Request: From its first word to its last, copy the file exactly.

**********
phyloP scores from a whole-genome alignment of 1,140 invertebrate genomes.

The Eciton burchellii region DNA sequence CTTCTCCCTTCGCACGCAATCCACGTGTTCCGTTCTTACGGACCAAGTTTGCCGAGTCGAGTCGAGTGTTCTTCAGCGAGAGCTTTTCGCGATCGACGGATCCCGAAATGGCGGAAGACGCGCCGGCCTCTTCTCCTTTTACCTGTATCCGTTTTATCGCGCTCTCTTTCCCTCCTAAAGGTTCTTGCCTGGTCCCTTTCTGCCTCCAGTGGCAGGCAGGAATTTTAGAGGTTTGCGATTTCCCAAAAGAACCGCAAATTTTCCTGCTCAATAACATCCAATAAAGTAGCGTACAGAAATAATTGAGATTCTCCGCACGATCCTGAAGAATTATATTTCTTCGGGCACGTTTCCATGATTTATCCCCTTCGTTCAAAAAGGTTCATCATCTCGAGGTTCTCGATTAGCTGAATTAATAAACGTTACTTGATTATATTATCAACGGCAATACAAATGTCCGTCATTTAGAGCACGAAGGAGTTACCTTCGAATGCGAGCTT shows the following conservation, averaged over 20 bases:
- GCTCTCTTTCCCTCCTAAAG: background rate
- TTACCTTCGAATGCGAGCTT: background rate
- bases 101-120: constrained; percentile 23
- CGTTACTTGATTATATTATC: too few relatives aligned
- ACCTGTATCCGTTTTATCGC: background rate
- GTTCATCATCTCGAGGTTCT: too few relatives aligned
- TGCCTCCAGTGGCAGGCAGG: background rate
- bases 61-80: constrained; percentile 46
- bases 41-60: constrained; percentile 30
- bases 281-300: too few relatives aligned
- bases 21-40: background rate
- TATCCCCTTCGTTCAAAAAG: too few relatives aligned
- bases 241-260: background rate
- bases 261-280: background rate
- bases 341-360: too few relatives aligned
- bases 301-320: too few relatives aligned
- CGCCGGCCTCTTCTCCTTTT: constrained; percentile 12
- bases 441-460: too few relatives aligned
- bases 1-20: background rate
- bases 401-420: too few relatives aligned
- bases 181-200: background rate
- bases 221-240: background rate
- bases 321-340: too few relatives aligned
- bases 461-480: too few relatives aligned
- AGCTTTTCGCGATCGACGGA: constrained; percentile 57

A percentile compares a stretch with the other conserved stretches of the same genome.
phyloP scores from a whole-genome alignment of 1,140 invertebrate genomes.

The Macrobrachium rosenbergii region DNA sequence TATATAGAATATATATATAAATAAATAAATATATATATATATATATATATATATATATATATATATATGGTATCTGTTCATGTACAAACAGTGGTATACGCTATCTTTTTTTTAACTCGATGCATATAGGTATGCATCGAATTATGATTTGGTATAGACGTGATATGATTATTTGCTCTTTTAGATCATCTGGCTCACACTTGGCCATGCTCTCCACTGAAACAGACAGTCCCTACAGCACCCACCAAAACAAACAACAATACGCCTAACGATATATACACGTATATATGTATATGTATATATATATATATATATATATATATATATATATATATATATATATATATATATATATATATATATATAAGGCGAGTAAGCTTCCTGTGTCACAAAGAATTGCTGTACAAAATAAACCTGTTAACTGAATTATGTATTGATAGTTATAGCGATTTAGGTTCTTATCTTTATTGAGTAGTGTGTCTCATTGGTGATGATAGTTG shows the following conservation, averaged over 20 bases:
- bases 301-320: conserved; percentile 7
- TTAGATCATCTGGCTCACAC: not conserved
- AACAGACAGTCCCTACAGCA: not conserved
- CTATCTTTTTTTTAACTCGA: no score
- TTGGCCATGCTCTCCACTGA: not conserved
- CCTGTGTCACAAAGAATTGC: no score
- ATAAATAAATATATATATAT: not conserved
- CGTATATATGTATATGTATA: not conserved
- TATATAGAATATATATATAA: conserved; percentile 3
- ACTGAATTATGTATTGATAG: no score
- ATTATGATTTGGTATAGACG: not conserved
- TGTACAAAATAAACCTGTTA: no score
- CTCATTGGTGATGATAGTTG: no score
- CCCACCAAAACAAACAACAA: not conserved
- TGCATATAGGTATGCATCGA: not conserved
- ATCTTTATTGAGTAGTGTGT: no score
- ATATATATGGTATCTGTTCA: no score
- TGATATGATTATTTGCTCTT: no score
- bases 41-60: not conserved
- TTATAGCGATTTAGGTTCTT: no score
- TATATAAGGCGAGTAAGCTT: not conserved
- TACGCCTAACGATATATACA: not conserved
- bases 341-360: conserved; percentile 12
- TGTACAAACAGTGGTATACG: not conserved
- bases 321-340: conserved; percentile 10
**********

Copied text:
phyloP scores from a whole-genome alignment of 1,140 invertebrate genomes.

The Eciton burchellii region DNA sequence CTTCTCCCTTCGCACGCAATCCACGTGTTCCGTTCTTACGGACCAAGTTTGCCGAGTCGAGTCGAGTGTTCTTCAGCGAGAGCTTTTCGCGATCGACGGATCCCGAAATGGCGGAAGACGCGCCGGCCTCTTCTCCTTTTACCTGTATCCGTTTTATCGCGCTCTCTTTCCCTCCTAAAGGTTCTTGCCTGGTCCCTTTCTGCCTCCAGTGGCAGGCAGGAATTTTAGAGGTTTGCGATTTCCCAAAAGAACCGCAAATTTTCCTGCTCAATAACATCCAATAAAGTAGCGTACAGAAATAATTGAGATTCTCCGCACGATCCTGAAGAATTATATTTCTTCGGGCACGTTTCCATGATTTATCCCCTTCGTTCAAAAAGGTTCATCATCTCGAGGTTCTCGATTAGCTGAATTAATAAACGTTACTTGATTATATTATCAACGGCAATACAAATGTCCGTCATTTAGAGCACGAAGGAGTTACCTTCGAATGCGAGCTT shows the following conservation, averaged over 20 bases:
- GCTCTCTTTCCCTCCTAAAG: background rate
- TTACCTTCGAATGCGAGCTT: background rate
- bases 101-120: constrained; percentile 23
- CGTTACTTGATTATATTATC: too few relatives aligned
- ACCTGTATCCGTTTTATCGC: background rate
- GTTCATCATCTCGAGGTTCT: too few relatives aligned
- TGCCTCCAGTGGCAGGCAGG: background rate
- bases 61-80: constrained; percentile 46
- bases 41-60: constrained; percentile 30
- bases 281-300: too few relatives aligned
- bases 21-40: background rate
- TATCCCCTTCGTTCAAAAAG: too few relatives aligned
- bases 241-260: background rate
- bases 261-280: background rate
- bases 341-360: too few relatives aligned
- bases 301-320: too few relatives aligned
- CGCCGGCCTCTTCTCCTTTT: constrained; percentile 12
- bases 441-460: too few relatives aligned
- bases 1-20: background rate
- bases 401-420: too few relatives aligned
- bases 181-200: background rate
- bases 221-240: background rate
- bases 321-340: too few relatives aligned
- bases 461-480: too few relatives aligned
- AGCTTTTCGCGATCGACGGA: constrained; percentile 57

A percentile compares a stretch with the other conserved stretches of the same genome.
phyloP scores from a whole-genome alignment of 1,140 invertebrate genomes.

The Macrobrachium rosenbergii region DNA sequence TATATAGAATATATATATAAATAAATAAATATATATATATATATATATATATATATATATATATATATGGTATCTGTTCATGTACAAACAGTGGTATACGCTATCTTTTTTTTAACTCGATGCATATAGGTATGCATCGAATTATGATTTGGTATAGACGTGATATGATTATTTGCTCTTTTAGATCATCTGGCTCACACTTGGCCATGCTCTCCACTGAAACAGACAGTCCCTACAGCACCCACCAAAACAAACAACAATACGCCTAACGATATATACACGTATATATGTATATGTATATATATATATATATATATATATATATATATATATATATATATATATATATATATATATATATATATAAGGCGAGTAAGCTTCCTGTGTCACAAAGAATTGCTGTACAAAATAAACCTGTTAACTGAATTATGTATTGATAGTTATAGCGATTTAGGTTCTTATCTTTATTGAGTAGTGTGTCTCATTGGTGATGATAGTTG shows the following conservation, averaged over 20 bases:
- bases 301-320: conserved; percentile 7
- TTAGATCATCTGGCTCACAC: not conserved
- AACAGACAGTCCCTACAGCA: not conserved
- CTATCTTTTTTTTAACTCGA: no score
- TTGGCCATGCTCTCCACTGA: not conserved
- CCTGTGTCACAAAGAATTGC: no score
- ATAAATAAATATATATATAT: not conserved
- CGTATATATGTATATGTATA: not conserved
- TATATAGAATATATATATAA: conserved; percentile 3
- ACTGAATTATGTATTGATAG: no score
- ATTATGATTTGGTATAGACG: not conserved
- TGTACAAAATAAACCTGTTA: no score
- CTCATTGGTGATGATAGTTG: no score
- CCCACCAAAACAAACAACAA: not conserved
- TGCATATAGGTATGCATCGA: not conserved
- ATCTTTATTGAGTAGTGTGT: no score
- ATATATATGGTATCTGTTCA: no score
- TGATATGATTATTTGCTCTT: no score
- bases 41-60: not conserved
- TTATAGCGATTTAGGTTCTT: no score
- TATATAAGGCGAGTAAGCTT: not conserved
- TACGCCTAACGATATATACA: not conserved
- bases 341-360: conserved; percentile 12
- TGTACAAACAGTGGTATACG: not conserved
- bases 321-340: conserved; percentile 10